Copper Trials

The current method of controlling immature wheel cactus is to squash them completely  underfoot if they are very small or to dig them up and remove them. In some infested areas there is a “sea” of immature cactus and digging them up is extremely time consuming. Some infestations are also in difficult terrain and/or accessible only on foot. Carrying buckets in and out can be quite difficult. A system of follow up control using a spray would be most valuable in such areas. Australian soils are deficient in copper and a couple of members of the group decided to experiment with sprays of copper solutions to determine the impact on immature wheel cactus.

Pilot study with copper sprays 2011

 In 2012 a pilot was conducted with sprays of three copper solutions (copper sulphate, copper carbonate and copper hydroxide). The trial yielded promising results for copper sulphate in the form of Bluestone (see Cactus_copper_spray_trial_2012 short form).

Copper sulphate sprays 2013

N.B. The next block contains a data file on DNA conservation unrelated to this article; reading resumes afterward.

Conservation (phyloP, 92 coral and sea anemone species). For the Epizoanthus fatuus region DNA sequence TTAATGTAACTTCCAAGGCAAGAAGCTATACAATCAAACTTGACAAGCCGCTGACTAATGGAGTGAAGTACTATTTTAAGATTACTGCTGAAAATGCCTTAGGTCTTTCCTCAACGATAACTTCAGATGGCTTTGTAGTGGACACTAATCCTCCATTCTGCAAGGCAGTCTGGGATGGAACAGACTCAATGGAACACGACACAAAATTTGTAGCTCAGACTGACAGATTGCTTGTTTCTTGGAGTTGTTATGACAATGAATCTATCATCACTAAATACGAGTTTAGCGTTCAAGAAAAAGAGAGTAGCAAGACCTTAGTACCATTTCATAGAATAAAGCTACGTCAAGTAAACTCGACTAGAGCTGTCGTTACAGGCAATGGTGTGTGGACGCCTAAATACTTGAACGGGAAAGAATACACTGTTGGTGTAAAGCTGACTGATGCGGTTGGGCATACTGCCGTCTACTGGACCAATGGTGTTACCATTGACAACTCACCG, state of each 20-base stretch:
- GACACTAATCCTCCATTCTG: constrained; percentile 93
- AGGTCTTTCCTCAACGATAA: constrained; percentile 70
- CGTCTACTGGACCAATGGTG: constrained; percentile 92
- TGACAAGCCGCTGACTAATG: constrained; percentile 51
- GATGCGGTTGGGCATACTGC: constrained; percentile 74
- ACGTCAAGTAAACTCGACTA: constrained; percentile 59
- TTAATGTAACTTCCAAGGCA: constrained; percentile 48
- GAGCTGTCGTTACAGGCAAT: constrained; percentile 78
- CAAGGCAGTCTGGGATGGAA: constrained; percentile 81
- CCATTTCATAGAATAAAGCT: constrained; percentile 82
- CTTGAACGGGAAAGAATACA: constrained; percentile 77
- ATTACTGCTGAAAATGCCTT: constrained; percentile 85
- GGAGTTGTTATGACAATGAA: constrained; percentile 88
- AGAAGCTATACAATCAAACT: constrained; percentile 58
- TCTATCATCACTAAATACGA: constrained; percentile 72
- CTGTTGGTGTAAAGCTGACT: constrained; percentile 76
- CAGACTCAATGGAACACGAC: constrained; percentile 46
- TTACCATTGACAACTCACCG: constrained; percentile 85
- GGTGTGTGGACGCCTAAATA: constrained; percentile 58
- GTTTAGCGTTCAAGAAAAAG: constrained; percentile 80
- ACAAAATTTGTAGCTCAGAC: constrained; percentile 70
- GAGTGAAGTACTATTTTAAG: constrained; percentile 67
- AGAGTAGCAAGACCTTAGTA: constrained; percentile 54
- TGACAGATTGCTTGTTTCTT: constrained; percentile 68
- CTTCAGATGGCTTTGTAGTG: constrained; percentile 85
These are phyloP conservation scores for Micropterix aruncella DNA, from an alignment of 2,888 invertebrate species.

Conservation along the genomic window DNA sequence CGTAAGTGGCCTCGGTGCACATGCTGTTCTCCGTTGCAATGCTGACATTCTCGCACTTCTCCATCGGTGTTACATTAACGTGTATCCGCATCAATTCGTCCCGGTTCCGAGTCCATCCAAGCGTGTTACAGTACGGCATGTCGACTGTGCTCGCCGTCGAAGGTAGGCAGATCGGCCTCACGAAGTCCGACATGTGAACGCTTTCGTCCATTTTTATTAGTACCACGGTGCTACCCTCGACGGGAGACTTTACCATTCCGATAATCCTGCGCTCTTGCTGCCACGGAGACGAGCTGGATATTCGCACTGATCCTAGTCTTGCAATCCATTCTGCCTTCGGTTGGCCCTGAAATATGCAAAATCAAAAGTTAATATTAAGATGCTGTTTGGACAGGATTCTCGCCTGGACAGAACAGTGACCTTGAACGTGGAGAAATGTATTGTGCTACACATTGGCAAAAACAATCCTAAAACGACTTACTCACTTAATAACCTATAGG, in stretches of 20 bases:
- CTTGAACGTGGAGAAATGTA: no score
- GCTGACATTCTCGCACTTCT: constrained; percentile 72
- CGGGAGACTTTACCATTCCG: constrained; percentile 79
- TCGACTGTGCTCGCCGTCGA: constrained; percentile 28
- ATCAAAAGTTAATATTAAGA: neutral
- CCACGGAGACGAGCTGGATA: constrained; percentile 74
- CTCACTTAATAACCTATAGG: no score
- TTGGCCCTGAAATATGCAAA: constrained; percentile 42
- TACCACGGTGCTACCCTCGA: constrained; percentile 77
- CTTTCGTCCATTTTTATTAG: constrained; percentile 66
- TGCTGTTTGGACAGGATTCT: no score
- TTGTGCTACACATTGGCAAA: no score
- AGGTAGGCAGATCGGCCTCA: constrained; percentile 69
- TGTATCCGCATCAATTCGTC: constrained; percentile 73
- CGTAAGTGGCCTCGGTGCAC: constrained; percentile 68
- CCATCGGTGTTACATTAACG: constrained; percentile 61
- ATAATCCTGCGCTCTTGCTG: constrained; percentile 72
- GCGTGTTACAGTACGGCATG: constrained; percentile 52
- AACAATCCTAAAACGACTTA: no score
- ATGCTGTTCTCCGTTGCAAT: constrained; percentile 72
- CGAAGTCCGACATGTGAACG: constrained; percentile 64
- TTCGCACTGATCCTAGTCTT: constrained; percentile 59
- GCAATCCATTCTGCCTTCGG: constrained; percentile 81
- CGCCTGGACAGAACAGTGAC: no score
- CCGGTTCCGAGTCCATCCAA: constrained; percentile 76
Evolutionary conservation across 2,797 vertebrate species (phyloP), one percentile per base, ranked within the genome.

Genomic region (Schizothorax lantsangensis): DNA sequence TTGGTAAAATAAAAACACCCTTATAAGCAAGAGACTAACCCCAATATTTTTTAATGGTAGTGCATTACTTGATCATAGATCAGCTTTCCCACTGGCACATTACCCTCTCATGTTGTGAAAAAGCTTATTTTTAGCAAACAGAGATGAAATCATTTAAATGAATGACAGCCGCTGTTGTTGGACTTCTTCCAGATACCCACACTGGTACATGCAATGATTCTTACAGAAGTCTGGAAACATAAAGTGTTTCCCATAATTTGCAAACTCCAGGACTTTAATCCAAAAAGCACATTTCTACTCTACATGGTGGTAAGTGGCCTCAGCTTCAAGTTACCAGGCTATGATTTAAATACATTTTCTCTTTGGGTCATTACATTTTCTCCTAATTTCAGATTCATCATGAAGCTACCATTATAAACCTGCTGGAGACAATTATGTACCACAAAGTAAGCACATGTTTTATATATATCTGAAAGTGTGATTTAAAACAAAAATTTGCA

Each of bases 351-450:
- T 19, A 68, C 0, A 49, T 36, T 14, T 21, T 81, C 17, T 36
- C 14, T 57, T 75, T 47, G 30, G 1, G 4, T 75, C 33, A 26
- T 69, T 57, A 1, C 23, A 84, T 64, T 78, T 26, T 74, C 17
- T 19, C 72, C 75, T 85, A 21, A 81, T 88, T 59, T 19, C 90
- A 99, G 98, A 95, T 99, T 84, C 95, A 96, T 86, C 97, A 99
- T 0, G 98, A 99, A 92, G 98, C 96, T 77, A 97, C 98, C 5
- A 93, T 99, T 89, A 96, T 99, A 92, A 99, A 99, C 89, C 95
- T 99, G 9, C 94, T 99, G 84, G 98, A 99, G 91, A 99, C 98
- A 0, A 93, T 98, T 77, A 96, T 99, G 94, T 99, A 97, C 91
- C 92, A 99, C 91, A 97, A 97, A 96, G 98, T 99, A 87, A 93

A second trial with 3 doses of sprayed copper sulphate on immature plants was followed up every 4 weeks for 12 weeks with documented records of damage and kill rates plus photographic evidence (see TCCG Cu sulphate spray record sheet 2013). Unfortunately, there was little impact except in the area where the excess spray was emptied onto the ground. In that area some immature plants had yellowed and a few had died. This prompted the third trial with copper sulphate, which is currently in progress.

Copper sulphate top dressing 2013

This third trial used copper sulphate in the form of Bluestone as a top dressing sprinkled over an area of immature wheel cactus (new recruits). The final results were collated at the end of July and the results indicate that close to 45% of the plants were very damaged and 5% had died. The site will continue to be monitored in case 3 months is not long enough for all the damaged plants to die. The results can be viewed in  TCCG cu Sulphate granules trial sheet 2013